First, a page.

This slideshow from Everyday Health talks about ways that menopausal women can fight belly fat.

For Further Reading: 

Is there “One Trick” to Losing Belly Fat? (Sorry, but the answer is “No”)

The Truth about Belly Fat

How and Why To Lose Belly Fat

Source:

* Collins, S. The Truth About Belly Fat. WebMD. Reviewed March 20, 2014

A Few of Bea’s Favorite Posts

 

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Bea’s Wellness Project – Day 26 – 3/2/15

Bea’s daughter was in town this week-end, and they needed some “girl time,” shopping and lunching at the mall.  Which meant that writing a post for today’s wellness project fell by the wayside. 

Instead, Bea is sharing a few of her old favorite posts and hopes you enjoy them!

10 Minute Energy Boosts

Can You Hear Me Now?

Ladies, You’ve Got to Have Friends!

 

 

 

 

Sleep Thief Solutions

Bea Boomer’s Wellness Project – Day 23 – 2/25/15

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What Bea has found on and off the Internet about getting a better sleep:

For those of you who have kids, remember when they were small and you established a bedtime routine for them?  You can do the same for yourself.  Turn of the computer or television for 45 minutes to an hour before bedtime.  Warning: Don’t watch the nightly news!  When Bea does this, all the bad news leaves her tossing and turning. Take a nice warm bath. Sit on a comfortable chair and read a book.   

 Both caffeine and alcohol aren’t good for a sound sleep.  Bea has tried a glass of wine before bedtime; however, experts warn against this.  They point out that you might fall asleep more quickly, but you are more likely to wake up in a few hours, or sleep less soundly. 

Around an hour before bedtime have a snack that contains both protein and carbs.  For example, whole wheat bread with peanut butter or whole wheat pita bread with hummus.  Another suggestion I read about in Good Housekeeping magazine is to have a bowl of cornflakes and milk. The cereal enhances our tryptophan levels  (an amino acid that helps us sleep) and increases serotonin in our brain. The milk contains melatonin, a hormone that regulates sleep

No clock-watching, please!  Another thing Bea has been guilty of when she wakes up in the middle of the night; peeking at the clock, which makes her more anxious.  “OMG!  There’s only an hour and a half before the alarm goes off!”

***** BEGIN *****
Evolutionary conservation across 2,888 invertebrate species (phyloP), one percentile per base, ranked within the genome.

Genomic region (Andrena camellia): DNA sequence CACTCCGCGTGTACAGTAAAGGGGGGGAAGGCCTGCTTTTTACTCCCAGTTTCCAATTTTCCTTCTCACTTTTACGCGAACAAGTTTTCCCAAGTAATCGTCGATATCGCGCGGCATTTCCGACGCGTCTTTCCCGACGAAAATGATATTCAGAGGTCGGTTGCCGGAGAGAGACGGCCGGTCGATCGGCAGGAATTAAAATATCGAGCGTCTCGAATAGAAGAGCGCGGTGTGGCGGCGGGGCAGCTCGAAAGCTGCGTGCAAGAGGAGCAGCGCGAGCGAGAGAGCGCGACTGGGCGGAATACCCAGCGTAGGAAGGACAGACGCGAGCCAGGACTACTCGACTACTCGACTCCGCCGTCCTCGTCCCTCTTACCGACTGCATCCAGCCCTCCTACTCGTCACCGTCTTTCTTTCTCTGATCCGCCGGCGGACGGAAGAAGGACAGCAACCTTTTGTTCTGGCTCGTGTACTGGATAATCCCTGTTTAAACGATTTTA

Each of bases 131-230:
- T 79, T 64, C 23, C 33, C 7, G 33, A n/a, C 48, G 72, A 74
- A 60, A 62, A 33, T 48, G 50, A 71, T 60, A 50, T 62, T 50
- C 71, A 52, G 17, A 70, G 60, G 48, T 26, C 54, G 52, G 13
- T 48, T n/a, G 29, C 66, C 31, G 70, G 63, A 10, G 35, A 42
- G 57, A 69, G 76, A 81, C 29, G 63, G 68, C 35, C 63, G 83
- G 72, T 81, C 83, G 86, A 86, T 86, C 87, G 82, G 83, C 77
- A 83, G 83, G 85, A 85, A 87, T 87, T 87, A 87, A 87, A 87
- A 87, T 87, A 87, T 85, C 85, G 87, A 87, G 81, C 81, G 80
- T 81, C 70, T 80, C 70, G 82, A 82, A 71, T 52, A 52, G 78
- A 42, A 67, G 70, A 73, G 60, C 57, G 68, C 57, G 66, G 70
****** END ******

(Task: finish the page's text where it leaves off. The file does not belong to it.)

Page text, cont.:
Try meditation!  As Bea mentioned before in her post about the benefits of meditationresearchers have discovered that mindful meditation leads to better quality sleep for chronic insomnia sufferers.  By meditating, you may be able to turn off that mind chatter that goes on at night when you’re trying to get some shuteye.  

Bea started a new bedtime routine (only in the last few days) after talking to a co-worker who swears by this method; she also let Bea borrow some essential oils and an oil diffuser.   

About 30 minutes before bed, she drags herself away from Facebook and her new favorite game, Word Crack, and turns off her laptop.  She uses an essential oil called Tranquil (containing lavender and other oils) on her temples and the back of her neck.  She lies down on a couch and puts in her Ipod earphones, relaxing and listening to one or two of the guided meditation tracks from an album she downloaded. She just breathes deeply and allows the music into her mind. Before getting into bed, she adds water and a few drops of another essential oil, called Slumber into the diffuser, plugs it in, and lets it do its sleepy time magic.  Sure, it sounds complicated, but if it helps Bea get the slumber she needs, she’s up for it. So far, it seems to be working – which means that her daytime hours are much more pleasant! 

What method(s) or routine do you use to get quality sleep?  Bea would love to get your input.

For additional reading:

You can find some “out of the ordinary” better sleep tips in this article from the Pick the Brain website.

How to Treat Insomnia Naturally

 Foods High in Tryptophan

Melatonin Overview by WebMD